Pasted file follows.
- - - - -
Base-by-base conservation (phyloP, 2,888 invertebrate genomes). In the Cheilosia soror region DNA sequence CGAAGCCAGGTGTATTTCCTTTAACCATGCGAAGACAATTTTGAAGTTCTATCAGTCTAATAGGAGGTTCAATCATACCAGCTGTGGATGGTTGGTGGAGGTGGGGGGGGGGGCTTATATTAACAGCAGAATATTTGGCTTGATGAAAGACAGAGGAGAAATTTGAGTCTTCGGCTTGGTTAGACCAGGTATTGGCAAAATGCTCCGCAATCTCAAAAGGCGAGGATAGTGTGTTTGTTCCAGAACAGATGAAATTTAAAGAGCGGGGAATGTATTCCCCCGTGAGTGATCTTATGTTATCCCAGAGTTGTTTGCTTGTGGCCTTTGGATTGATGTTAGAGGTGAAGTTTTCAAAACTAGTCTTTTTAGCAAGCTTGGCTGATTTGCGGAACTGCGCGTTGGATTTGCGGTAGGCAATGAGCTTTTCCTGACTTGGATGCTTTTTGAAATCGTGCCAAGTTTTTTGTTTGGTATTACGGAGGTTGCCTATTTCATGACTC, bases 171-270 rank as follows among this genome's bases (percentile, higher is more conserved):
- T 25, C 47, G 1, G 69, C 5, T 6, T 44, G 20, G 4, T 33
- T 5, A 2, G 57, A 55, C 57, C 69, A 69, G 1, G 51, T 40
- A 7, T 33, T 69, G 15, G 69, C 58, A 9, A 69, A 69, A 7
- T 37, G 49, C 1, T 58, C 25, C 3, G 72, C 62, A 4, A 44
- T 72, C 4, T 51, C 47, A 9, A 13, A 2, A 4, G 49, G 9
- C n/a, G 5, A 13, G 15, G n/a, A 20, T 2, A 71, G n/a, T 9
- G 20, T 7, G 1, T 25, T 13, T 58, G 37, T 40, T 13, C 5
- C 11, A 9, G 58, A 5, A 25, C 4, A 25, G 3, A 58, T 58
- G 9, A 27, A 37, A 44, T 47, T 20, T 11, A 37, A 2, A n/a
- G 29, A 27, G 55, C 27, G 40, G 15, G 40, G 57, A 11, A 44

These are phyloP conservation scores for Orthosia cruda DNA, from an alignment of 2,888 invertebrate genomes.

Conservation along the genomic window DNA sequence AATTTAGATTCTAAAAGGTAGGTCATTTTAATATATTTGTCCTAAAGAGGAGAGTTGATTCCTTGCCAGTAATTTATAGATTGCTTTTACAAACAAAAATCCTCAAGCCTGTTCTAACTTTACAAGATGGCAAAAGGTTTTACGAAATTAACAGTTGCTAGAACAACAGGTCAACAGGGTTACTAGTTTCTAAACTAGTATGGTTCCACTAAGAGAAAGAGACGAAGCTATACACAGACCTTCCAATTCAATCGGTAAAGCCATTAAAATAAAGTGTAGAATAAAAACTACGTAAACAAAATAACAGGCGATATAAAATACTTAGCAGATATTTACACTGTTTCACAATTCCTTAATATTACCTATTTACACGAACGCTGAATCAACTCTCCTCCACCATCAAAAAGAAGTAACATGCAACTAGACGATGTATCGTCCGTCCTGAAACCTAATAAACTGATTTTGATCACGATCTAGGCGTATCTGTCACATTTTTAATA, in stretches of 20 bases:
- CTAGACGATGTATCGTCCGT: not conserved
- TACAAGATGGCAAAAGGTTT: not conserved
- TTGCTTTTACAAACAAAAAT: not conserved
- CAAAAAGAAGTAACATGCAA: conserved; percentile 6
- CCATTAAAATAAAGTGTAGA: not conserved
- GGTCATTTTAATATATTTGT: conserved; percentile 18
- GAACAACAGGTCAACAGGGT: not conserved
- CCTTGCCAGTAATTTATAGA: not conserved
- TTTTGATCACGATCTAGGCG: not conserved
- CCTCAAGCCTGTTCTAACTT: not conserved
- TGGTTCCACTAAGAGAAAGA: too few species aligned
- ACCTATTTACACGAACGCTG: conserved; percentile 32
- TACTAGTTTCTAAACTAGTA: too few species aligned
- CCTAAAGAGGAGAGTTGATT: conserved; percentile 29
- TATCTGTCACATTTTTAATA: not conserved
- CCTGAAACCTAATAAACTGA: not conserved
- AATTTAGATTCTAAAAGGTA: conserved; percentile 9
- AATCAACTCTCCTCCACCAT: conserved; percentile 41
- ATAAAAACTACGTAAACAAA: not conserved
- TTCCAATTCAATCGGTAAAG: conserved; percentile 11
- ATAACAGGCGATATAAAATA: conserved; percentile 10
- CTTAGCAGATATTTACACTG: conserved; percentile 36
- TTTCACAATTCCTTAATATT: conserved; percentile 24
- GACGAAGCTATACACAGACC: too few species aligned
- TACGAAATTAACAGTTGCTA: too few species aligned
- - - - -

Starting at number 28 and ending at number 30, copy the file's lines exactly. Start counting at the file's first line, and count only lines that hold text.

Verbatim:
- TATCTGTCACATTTTTAATA: not conserved
- CCTGAAACCTAATAAACTGA: not conserved
- AATTTAGATTCTAAAAGGTA: conserved; percentile 9